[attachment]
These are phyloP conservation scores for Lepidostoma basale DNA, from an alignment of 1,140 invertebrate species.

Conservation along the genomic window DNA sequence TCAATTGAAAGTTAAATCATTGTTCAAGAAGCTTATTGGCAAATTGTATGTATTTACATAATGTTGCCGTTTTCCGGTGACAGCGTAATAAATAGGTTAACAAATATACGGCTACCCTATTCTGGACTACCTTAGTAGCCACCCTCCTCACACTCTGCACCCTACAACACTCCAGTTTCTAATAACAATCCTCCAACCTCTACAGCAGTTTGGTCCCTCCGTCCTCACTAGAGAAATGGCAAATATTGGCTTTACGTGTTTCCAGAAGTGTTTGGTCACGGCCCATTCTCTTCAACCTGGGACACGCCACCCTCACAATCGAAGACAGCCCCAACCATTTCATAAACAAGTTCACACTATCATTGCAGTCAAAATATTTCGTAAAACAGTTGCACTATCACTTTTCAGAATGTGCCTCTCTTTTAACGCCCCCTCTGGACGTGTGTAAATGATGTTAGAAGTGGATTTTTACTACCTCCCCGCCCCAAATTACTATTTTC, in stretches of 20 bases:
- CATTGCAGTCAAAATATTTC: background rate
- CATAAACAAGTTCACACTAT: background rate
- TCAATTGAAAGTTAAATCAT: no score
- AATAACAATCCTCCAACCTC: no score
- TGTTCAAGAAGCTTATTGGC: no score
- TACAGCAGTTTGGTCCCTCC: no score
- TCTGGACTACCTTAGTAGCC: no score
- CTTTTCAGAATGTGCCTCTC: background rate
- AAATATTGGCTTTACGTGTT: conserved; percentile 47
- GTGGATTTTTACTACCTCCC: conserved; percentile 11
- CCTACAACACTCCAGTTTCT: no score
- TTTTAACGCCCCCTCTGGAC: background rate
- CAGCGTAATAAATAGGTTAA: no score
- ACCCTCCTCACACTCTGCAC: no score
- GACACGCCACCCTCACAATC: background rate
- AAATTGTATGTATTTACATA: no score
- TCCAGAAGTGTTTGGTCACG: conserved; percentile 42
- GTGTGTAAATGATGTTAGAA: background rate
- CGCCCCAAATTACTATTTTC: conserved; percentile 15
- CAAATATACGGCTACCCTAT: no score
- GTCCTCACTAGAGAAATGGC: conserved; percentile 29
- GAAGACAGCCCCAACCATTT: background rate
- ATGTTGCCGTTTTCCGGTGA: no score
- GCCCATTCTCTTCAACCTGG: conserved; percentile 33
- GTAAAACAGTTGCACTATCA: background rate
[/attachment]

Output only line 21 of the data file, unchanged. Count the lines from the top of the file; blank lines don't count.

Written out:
- CGCCCCAAATTACTATTTTC: conserved; percentile 15